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Your Kids are Growing Up – But You Can Still Keep Them Safe. Here’s How…

keep kids safe

We’ve got this inbuilt radar to try and protect our kids, don’t we? That’s why it can be difficult to let go as our kids get older and want and need more independence. We know they need to grow up, but we want them to be safe. It can feel like a double bind.

Perhaps that’s why it’s not surprising that a recent survey of mums discovered that one of our worst fears is not being contactable by our kids in an emergency. We’re more scared of that then underage drinking or what might happen at Schoolies.

But the survey by VTech, the global leader in cordless phones and electronic learning products, found that 56% of mums put themselves in a situation where this just might happen. How? Because our mobile phones are switched to silent or buried at the bottom of our bag or in another room being charged.

It happens. We are so reliant on our mobile phones. Our mobiles can feel like they give us complete control when our kids are out and about and becoming more independent. But they are not foolproof.

So how can we encourage our kids to be more independent and responsible? And how can we allow them more freedom even despite our fears? Here are some ideas:

  1. Start small – allow your kids to be home alone for a short period of time or allow them to walk home from school or a friend’s house if it’s close by. As their confidence and your confidence grows, allow them to take longer trips and be home alone for longer periods of time.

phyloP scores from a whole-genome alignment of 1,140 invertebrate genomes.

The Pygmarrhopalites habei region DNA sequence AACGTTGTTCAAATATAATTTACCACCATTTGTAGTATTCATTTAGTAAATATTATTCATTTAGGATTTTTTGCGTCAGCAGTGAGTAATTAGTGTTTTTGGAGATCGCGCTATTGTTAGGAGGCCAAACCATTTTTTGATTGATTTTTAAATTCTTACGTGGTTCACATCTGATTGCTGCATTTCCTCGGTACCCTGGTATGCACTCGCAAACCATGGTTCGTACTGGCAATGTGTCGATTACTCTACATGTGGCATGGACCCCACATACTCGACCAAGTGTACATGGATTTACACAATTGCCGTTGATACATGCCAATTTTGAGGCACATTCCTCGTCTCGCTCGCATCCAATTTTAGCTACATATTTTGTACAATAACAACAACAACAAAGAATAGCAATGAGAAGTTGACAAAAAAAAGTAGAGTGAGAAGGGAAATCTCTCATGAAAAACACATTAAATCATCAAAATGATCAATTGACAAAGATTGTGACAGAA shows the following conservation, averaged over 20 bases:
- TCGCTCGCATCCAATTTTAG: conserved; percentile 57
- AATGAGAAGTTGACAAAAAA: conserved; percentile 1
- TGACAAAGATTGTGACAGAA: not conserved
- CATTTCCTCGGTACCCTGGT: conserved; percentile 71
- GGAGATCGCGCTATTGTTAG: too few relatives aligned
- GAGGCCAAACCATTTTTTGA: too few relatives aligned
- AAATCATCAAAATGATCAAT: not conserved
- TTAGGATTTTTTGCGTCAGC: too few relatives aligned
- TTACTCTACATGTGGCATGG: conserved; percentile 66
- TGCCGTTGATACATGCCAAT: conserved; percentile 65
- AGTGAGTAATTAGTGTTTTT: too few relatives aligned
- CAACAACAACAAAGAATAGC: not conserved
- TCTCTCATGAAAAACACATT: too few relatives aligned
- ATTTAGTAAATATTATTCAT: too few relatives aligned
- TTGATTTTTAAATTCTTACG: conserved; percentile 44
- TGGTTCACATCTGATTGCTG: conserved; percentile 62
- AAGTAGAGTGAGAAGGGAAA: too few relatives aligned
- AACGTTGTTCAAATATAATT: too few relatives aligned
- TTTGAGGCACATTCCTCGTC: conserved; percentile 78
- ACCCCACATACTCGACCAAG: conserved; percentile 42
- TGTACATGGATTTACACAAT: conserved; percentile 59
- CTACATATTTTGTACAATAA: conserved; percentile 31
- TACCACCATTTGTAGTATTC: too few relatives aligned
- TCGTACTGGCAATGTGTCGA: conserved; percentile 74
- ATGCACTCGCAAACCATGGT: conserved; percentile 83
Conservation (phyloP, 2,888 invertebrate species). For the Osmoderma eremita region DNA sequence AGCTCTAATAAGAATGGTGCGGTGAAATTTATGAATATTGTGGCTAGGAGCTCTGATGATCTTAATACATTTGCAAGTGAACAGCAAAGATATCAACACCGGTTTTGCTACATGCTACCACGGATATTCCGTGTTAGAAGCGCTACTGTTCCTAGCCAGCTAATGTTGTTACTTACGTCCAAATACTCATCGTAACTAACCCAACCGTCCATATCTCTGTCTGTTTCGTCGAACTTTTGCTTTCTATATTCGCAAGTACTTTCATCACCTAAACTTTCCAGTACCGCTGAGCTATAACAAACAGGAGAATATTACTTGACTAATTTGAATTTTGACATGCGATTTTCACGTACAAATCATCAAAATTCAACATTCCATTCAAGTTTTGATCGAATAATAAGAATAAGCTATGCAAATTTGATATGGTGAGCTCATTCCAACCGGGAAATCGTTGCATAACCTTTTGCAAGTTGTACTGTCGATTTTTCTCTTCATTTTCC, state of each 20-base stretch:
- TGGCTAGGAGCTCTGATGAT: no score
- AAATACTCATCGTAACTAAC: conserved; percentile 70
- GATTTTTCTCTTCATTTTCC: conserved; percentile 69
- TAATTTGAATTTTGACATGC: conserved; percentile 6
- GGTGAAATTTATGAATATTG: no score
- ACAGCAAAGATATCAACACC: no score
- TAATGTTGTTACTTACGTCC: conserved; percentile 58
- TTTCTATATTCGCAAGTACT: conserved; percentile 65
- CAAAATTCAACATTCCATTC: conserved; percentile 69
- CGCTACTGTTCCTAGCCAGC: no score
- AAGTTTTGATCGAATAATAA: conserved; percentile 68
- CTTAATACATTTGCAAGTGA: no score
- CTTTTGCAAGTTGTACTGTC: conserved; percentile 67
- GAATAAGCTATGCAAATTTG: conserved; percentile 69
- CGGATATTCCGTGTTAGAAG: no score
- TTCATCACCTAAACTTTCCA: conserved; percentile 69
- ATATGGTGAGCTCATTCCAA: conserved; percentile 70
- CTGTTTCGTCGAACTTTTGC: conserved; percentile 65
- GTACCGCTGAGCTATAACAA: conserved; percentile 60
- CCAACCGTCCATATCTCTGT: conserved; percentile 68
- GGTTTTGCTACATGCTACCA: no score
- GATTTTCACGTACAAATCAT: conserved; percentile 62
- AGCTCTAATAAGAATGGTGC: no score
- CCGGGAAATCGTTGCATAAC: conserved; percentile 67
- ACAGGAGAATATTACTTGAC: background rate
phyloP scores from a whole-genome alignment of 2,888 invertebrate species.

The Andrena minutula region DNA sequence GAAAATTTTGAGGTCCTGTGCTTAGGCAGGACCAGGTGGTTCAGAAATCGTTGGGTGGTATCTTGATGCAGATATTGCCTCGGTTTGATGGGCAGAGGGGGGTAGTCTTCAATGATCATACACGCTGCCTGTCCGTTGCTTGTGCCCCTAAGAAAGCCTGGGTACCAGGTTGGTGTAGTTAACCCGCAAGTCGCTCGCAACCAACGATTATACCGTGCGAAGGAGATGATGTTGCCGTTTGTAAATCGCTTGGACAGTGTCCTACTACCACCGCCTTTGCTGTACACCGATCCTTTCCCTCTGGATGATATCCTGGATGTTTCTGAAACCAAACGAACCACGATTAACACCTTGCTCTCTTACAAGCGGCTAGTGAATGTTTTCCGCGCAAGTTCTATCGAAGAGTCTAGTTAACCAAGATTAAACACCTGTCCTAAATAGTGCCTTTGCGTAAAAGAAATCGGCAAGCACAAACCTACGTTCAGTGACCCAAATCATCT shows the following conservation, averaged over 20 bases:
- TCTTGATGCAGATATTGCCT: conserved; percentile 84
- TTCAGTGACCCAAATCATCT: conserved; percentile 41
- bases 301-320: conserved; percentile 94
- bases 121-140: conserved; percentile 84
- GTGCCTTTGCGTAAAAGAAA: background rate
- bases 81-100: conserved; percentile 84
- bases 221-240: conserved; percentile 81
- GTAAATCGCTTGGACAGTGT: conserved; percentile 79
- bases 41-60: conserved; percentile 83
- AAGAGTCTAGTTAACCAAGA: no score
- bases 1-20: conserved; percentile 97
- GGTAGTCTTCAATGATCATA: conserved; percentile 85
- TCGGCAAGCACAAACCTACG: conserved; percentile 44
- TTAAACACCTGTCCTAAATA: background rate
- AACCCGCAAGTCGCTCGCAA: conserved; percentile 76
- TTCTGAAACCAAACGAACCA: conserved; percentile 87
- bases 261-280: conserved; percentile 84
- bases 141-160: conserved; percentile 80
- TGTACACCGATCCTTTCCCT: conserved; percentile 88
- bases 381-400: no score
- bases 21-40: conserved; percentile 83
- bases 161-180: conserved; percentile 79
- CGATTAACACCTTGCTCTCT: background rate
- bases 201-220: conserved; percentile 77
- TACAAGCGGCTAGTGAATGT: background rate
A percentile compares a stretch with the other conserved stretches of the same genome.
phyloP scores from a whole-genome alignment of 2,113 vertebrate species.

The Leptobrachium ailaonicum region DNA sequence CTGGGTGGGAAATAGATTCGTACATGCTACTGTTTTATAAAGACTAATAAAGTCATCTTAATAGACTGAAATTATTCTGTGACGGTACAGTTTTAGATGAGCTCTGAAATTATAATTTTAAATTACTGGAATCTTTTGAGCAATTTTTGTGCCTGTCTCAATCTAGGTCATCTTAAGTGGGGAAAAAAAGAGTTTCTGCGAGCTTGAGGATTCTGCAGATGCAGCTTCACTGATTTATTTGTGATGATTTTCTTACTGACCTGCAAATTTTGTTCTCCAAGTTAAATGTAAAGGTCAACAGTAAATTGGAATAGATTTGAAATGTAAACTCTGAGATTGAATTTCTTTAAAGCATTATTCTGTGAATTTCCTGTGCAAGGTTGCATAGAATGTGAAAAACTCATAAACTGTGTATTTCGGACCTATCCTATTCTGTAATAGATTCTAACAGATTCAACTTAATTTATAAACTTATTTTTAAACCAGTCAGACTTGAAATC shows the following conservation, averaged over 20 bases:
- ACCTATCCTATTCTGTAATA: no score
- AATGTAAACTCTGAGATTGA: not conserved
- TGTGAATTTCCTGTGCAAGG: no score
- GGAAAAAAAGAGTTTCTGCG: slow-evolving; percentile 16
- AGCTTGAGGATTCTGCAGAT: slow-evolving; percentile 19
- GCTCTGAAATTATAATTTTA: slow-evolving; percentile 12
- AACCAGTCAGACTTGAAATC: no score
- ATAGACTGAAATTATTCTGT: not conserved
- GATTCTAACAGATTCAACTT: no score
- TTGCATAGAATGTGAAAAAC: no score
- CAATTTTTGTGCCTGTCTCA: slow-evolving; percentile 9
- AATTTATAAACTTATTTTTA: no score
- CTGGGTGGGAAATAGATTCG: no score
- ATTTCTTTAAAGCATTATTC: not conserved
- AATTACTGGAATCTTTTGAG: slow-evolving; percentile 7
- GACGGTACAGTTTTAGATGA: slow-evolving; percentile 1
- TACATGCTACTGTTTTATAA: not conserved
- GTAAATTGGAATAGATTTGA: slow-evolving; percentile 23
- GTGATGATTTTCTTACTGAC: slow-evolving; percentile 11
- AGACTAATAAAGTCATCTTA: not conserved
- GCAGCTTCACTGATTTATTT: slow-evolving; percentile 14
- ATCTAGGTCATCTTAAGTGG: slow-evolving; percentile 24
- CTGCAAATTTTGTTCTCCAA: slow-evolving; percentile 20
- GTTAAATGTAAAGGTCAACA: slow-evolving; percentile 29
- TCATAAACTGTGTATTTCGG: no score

1. Create some family rules about when and under what circumstances you expect your kids to check in with you e.g. before leaving somewhere to come home or when they’ve arrived home before you.
  1. Create some family rules about what happens when your kids are home by themselves, such as answering the door and answering the phone.
  1. Discuss different safety scenarios with your kids such as when to recognise trouble, what to do if someone approaches you, and where to seek help.
  1. Encourage your kids to walk or catch public transport with friends where possible.
  1. Check out an app like The Daniel Morcombe Foundation’s Help Me app, which allows kids to program safety numbers that can be actioned in an emergency.
  1. Have a stable home phone so that you are contactable and you can contact your kids even when mobile phones fail.
  1. Consider smart ways to improve security and visibility on house visitors, such as video doorbells connected to the home phone handsets or porch lights with sensors.

We can’t protect our kids from life – even though we may want to. But we can teach them skills and create an environment in which they can be more independent but still feel safe. It’s about letting go but still being there for them.


Jodie Benveniste is an expert in intuitive parenting. You can get your free gift ‘Unlocking the secrets of intuitive parenting’ at

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